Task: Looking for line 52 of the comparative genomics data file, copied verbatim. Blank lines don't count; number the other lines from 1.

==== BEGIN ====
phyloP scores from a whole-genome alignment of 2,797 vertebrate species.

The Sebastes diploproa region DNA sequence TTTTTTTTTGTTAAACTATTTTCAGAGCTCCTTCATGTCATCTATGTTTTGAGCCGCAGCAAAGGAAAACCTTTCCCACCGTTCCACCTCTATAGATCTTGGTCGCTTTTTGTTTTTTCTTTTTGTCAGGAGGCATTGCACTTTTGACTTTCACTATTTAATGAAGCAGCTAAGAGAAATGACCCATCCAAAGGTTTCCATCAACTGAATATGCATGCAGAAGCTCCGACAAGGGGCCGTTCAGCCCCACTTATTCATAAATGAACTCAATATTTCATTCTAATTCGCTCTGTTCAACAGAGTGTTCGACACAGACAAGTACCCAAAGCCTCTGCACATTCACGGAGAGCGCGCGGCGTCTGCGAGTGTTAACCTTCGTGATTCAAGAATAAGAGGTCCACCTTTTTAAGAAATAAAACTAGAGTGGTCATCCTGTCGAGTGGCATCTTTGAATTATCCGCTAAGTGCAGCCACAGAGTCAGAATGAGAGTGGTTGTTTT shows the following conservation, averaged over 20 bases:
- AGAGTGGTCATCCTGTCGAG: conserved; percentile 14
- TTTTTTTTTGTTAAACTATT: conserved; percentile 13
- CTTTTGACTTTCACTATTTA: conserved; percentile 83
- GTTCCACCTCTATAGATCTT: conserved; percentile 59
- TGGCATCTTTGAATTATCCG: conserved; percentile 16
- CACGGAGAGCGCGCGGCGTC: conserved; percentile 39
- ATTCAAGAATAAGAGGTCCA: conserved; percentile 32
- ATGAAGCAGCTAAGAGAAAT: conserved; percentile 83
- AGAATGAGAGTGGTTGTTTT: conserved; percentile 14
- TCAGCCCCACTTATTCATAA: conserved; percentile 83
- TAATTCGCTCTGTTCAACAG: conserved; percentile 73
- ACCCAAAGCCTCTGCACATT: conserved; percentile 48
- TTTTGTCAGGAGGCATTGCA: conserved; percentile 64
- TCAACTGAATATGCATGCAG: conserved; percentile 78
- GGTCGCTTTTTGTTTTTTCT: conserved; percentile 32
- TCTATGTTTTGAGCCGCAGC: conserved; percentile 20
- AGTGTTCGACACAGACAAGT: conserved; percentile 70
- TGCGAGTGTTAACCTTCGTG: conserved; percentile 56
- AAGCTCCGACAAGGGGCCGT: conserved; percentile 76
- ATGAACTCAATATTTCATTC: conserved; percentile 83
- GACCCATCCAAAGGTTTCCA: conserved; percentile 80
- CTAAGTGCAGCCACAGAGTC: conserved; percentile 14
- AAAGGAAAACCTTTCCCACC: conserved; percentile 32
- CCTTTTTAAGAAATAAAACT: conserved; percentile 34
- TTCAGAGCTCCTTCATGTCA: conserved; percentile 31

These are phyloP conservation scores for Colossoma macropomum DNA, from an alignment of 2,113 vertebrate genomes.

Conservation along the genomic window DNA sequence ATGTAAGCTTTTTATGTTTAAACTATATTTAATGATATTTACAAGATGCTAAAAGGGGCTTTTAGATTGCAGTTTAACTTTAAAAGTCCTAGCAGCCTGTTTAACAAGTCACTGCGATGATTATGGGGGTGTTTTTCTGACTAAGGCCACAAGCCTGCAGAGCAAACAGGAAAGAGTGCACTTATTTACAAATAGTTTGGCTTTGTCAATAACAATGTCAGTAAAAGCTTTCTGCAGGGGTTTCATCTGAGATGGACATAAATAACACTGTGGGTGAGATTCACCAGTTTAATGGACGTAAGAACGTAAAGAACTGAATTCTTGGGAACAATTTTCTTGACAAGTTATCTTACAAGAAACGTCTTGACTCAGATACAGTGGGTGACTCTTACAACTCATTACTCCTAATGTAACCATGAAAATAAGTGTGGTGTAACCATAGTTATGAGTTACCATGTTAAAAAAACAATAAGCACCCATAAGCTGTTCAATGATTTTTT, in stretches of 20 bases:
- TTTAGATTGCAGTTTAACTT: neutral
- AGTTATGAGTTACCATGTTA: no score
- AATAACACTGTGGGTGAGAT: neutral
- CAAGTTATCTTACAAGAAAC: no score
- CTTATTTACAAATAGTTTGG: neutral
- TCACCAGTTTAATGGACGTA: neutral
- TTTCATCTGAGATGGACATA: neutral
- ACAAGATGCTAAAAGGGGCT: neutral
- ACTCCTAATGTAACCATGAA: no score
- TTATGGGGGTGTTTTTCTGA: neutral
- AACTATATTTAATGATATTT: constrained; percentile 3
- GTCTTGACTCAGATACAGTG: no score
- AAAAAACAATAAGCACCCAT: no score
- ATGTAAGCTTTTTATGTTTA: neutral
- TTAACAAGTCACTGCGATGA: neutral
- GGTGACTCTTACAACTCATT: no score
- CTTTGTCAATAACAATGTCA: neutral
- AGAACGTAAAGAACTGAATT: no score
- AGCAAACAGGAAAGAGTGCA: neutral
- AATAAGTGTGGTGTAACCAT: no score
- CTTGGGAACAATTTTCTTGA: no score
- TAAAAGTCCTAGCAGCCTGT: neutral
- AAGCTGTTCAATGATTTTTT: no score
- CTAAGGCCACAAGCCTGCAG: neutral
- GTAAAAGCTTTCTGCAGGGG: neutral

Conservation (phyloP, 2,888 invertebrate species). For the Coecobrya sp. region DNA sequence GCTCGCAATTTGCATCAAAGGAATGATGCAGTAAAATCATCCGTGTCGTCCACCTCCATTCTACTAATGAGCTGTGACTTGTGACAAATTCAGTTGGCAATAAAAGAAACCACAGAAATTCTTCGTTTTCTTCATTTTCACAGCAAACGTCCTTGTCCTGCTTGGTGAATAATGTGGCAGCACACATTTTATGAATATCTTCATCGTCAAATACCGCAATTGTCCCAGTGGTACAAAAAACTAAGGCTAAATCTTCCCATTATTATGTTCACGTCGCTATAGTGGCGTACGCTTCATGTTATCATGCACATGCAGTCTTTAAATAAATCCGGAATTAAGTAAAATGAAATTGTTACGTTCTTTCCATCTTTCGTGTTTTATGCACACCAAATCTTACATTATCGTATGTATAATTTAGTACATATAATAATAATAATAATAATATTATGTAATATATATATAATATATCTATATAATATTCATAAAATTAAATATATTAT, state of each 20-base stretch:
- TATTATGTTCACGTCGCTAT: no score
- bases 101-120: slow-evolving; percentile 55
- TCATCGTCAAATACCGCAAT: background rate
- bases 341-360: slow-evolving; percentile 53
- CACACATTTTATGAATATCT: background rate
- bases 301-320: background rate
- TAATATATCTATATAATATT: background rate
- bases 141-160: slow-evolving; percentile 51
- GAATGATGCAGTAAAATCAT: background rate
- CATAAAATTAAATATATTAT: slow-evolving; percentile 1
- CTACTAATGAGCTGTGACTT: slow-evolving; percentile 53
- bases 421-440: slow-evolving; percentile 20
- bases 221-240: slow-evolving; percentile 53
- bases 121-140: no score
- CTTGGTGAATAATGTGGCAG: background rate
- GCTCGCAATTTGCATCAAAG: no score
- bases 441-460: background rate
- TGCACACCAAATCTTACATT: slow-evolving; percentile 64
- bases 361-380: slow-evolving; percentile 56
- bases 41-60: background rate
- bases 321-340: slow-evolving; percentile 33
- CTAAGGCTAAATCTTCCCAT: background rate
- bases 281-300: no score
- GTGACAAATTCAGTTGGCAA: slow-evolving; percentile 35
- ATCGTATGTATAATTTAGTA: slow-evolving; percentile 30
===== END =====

- AAGCTGTTCAATGATTTTTT: no score